Blender drinks sometimes disguise their ingredients. A little peanut butter and banana tossed into your kale and spinach smoothie might provide just the right flavor camouflage. Likewise, adding drummer Tim Daisy 99
(and his compositions) into a piano trio recording will produce results that are anything but standard trio fare.
Daisy, one of Chicago's go-to drummers for the past decade can be heard in duo with Ken Vandermark
and in his bands Made To Break, The Margots, and Topology Nonet. He also works in Dave Rempis
' Percussion Quartet and The Engines, plus is a member of James Falzone
's Klang and Vox Arcana, and Marc Riordan
's Trio. His influence is also heard in European circles recording with Resonance Ensemble, Mikolaj Trzaska's Inner Ear, Hans-Peter Pfammatter, and Waclaw Zimpel. A Fine Day In Berlin
finds Daisy in the company of Norwegian pianist Håvard Wiik
and Australian bassist Clayton Thomas. Their 'piano trio' might be marked with an asterisk, as it often functions here as a percussion trio and a minimalist improvising group; it often disguises its ingredients.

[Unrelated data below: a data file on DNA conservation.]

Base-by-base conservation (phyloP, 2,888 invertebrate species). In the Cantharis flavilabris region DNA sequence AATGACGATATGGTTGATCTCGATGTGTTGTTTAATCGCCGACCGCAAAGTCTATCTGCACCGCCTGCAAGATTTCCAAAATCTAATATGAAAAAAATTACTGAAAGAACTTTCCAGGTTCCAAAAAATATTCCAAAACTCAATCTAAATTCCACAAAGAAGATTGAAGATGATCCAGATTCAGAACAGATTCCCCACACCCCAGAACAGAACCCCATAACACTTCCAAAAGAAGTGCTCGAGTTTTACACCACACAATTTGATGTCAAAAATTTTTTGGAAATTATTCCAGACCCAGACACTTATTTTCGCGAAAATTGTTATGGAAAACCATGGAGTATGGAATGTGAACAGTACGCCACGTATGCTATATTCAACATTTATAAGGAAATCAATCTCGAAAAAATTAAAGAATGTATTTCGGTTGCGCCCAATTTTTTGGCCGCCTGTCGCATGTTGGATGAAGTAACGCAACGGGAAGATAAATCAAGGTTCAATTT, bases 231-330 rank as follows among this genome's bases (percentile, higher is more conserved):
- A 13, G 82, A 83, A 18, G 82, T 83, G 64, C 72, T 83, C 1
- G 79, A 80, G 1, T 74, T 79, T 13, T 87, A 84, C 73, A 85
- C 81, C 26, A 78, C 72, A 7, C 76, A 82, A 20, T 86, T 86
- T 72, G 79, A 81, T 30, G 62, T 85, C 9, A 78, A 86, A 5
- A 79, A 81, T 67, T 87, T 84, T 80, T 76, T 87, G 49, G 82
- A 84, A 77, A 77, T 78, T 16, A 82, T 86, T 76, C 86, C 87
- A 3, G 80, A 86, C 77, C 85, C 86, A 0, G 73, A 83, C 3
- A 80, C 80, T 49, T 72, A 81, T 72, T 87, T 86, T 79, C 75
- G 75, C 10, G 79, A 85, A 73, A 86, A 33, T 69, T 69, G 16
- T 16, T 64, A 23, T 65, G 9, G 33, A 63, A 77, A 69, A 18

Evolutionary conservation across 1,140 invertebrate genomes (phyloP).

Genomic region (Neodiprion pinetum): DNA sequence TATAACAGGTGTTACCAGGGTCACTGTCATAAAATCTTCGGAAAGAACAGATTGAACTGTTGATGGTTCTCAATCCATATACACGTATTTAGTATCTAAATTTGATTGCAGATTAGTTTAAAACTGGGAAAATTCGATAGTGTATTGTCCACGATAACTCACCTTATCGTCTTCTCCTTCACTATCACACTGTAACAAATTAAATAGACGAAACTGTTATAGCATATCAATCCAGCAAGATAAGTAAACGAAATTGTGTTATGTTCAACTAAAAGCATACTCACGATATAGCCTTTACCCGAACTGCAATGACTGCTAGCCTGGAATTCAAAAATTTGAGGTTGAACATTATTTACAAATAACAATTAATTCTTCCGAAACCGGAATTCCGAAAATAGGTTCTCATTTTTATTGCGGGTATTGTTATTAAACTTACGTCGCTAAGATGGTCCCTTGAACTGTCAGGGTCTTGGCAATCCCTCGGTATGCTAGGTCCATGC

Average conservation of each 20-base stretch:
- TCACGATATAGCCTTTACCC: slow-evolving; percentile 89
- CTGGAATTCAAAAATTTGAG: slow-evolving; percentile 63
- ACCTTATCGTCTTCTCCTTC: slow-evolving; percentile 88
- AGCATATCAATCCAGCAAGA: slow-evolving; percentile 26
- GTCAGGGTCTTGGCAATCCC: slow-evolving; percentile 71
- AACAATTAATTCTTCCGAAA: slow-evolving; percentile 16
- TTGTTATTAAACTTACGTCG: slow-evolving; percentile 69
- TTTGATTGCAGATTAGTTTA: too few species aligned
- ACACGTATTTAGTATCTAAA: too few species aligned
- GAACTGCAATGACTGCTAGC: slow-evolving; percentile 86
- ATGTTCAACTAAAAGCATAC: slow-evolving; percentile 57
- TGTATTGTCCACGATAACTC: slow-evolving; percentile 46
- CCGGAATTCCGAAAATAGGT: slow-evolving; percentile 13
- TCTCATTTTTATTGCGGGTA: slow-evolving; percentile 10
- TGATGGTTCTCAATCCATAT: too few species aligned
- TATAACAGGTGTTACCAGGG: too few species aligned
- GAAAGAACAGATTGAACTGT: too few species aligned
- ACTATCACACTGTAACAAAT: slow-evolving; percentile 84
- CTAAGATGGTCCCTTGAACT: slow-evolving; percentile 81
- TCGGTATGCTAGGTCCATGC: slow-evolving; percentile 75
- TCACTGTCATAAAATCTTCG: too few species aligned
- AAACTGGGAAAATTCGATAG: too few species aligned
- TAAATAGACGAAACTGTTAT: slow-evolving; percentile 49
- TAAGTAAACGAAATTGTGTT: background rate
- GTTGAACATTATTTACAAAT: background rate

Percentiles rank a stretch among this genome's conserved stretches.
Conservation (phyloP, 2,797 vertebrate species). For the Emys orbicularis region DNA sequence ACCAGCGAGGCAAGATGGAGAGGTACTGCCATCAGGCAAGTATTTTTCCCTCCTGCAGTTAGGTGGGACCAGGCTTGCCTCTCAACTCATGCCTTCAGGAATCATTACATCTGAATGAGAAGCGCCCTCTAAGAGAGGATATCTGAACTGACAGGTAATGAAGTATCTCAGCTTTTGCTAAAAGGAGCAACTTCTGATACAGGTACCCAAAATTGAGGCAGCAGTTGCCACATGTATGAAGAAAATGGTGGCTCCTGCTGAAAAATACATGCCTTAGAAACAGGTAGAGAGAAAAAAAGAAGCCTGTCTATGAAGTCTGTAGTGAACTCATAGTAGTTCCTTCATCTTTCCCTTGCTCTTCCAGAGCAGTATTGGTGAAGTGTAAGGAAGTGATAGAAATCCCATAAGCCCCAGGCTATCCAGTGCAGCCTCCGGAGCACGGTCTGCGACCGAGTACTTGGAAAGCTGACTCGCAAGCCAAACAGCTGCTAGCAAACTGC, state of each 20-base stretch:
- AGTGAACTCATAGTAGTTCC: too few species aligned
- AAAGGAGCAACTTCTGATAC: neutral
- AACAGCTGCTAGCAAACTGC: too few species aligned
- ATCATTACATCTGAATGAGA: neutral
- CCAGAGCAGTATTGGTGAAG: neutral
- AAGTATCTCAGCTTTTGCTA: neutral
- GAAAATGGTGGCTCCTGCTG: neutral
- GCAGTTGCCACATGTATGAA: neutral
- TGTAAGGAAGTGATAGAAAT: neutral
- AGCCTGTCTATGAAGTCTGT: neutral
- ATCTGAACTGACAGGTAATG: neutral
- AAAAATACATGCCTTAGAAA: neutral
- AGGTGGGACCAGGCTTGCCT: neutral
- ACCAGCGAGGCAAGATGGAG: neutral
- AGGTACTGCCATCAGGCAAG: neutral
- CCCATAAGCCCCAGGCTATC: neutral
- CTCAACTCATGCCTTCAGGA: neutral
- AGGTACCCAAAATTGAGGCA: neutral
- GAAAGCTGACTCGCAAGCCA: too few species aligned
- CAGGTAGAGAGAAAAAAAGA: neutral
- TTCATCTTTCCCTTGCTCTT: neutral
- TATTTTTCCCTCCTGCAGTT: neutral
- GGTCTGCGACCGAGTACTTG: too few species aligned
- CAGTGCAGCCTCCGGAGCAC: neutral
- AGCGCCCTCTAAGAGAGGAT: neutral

Thomas is a member of The Ames Room, a trio with saxophonist Jean-Luc Guionnet and drummer Will Guthrie. Wiik's piano, heard in the bands Atomic, Freefall, and Side A, can be lyrically beautiful or jaggedly emotional. Here, with Daisy coaxing nonlinear passages from the pianist, he responds with percussive runs, shimmering bells, and pounded block chords. The pieces, all lengthy, ebb and flow between meditative references, echoing experiments in percussive attack, and high speed improvisation. The disc is both densely packed and sparsely presented. Maybe that's what you get when you mix a Chicago sound into a European environment.